1. The first is during the first fermentation, particularly right after you pour your starter tea and SCOBY into the sweetened black tea. You want the kombucha to stay below a pH of 4.5 to avoid potential contaminant growth. If it reads higher, you’ll need to add more starter tea to make it more acidic.
  2. The second time you should use your pH reader is after the second fermentation, particularly before you decide to bottle and drink it. As mentioned, a pH reading of 3.0 and 3.5 is the best for a sweet and deliciously sour taste. Any higher or lower figure means you must adjust in the fermenting process.

Is More Acidic Kombucha Better for You?

Yes. As the acidic levels of kombucha rise during the fermentation process, its advantages also rise.

This acidity helps the body in many ways, such as:

  • Reduces inflammation
  • Reduces high blood pressure
  • Supports weight loss
  • Eliminates harmful bacteria
  • Improves gut health

The average kombucha serving contains small amounts of acetic acid, about 1.55 grams per liter. This is less apple cider vinegar but more than most drinks.

Acid is present in kombucha in the first place because of the presence of SCOBY and bacteria in the liquid solution. The SCOBY feeds off the sugar from the sweetened tea and slowly transforms it into ethanol alcohol. The bacteria then eat the alcohol and make the drink more acidic.

The longer kombucha ferments, the more acid gets released into the drink. But of course, to make the drink more palatable, you’ll have to move it out of the fermentation process at some point to retain some of its sweetness.

How to Raise the pH in Your Kombucha

To raise your kombucha’s pH levels closer to the alkaline scale, you can do either of the following:

  1. Neutralize the flavor by adding more sugar or sweet juices like fruit juice, sweet tea, or honey.
  2. Scrap the batch and use it as a starter liquid. Make new kombucha using a fresh batch of sweetened tea.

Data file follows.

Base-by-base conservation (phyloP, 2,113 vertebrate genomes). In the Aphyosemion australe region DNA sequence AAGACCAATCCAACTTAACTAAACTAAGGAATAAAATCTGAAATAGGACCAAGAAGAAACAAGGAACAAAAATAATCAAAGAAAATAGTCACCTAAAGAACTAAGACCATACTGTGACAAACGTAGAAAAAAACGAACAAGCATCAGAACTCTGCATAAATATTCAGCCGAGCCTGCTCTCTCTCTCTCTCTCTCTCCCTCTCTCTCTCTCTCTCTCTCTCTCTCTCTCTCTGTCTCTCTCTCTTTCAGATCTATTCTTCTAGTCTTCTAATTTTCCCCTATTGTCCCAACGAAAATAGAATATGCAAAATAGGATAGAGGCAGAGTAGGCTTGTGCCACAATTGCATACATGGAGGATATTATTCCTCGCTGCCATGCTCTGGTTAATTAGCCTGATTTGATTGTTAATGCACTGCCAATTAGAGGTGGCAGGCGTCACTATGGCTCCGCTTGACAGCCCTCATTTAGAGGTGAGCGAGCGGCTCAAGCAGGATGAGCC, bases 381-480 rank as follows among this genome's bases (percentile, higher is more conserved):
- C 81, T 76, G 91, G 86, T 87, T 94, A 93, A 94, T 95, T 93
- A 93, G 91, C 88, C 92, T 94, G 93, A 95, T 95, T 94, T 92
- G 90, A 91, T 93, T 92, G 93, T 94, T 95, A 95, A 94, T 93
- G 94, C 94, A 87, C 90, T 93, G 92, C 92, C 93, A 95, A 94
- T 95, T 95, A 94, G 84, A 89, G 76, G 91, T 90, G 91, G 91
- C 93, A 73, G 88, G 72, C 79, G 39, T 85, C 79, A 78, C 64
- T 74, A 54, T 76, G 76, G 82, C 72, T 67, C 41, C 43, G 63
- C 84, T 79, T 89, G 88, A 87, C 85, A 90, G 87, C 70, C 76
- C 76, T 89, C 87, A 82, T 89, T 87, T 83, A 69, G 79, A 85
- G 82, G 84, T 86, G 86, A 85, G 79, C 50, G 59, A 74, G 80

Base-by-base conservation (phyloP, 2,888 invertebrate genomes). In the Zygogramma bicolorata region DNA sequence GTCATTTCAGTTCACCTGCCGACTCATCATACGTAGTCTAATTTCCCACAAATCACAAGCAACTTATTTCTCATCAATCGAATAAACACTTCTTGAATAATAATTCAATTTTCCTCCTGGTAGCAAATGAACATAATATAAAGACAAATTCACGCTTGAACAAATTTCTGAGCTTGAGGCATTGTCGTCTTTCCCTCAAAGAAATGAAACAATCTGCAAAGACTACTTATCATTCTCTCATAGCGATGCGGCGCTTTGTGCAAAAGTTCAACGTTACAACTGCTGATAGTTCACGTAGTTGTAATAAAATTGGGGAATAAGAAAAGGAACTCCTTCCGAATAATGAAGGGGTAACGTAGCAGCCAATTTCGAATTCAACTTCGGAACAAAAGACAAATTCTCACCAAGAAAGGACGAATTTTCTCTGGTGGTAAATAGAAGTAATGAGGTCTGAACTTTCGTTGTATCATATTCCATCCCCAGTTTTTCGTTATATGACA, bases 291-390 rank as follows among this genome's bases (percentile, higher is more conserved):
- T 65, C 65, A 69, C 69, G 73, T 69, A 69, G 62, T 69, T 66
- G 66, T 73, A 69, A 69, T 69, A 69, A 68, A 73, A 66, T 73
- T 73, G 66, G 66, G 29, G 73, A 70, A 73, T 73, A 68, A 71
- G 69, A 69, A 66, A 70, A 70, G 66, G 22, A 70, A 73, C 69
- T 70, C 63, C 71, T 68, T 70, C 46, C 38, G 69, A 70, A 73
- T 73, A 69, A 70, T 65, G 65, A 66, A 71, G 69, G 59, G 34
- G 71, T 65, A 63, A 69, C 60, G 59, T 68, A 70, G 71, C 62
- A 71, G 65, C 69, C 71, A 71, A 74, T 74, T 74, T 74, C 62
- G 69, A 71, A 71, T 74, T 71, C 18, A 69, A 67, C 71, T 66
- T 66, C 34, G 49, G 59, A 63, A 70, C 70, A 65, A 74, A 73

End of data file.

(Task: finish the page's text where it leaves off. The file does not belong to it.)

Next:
A low acidity level means that your homebrew kombucha is matured. This type of kombucha tastes tart and vinegary. If the taste isn’t your liking, you can keep that first batch and use it as a mother batch for the following homemade kombucha brews.

How to Lower the pH in Your Kombucha

A low pH will give your booch a more sour and acidic flavor. To lower its pH value, do either of the following:

  1. Add more starter tea to the kombucha and stir.
  2. Add some white vinegar to the kombucha and stir.*

But before anything else, be sure first to verify the kombucha’s freshness.

If the acidity is too low, pathogens and mold may have already started accumulating, rendering the batch useless. If that’s the case, don’t be afraid to start over and pour in a more potent batch of starter tea and SCOBY for next time.

*Many brewers are against adding vinegar because it can weaken your SCOBY. If you must add vinegar, do not do it often.


Joshua recently discovered flavored kombucha and has since become a fan of its taste and health properties. He's currently attempting to taste test at least 20 different kombucha flavors, and his current favorite is apple kombucha.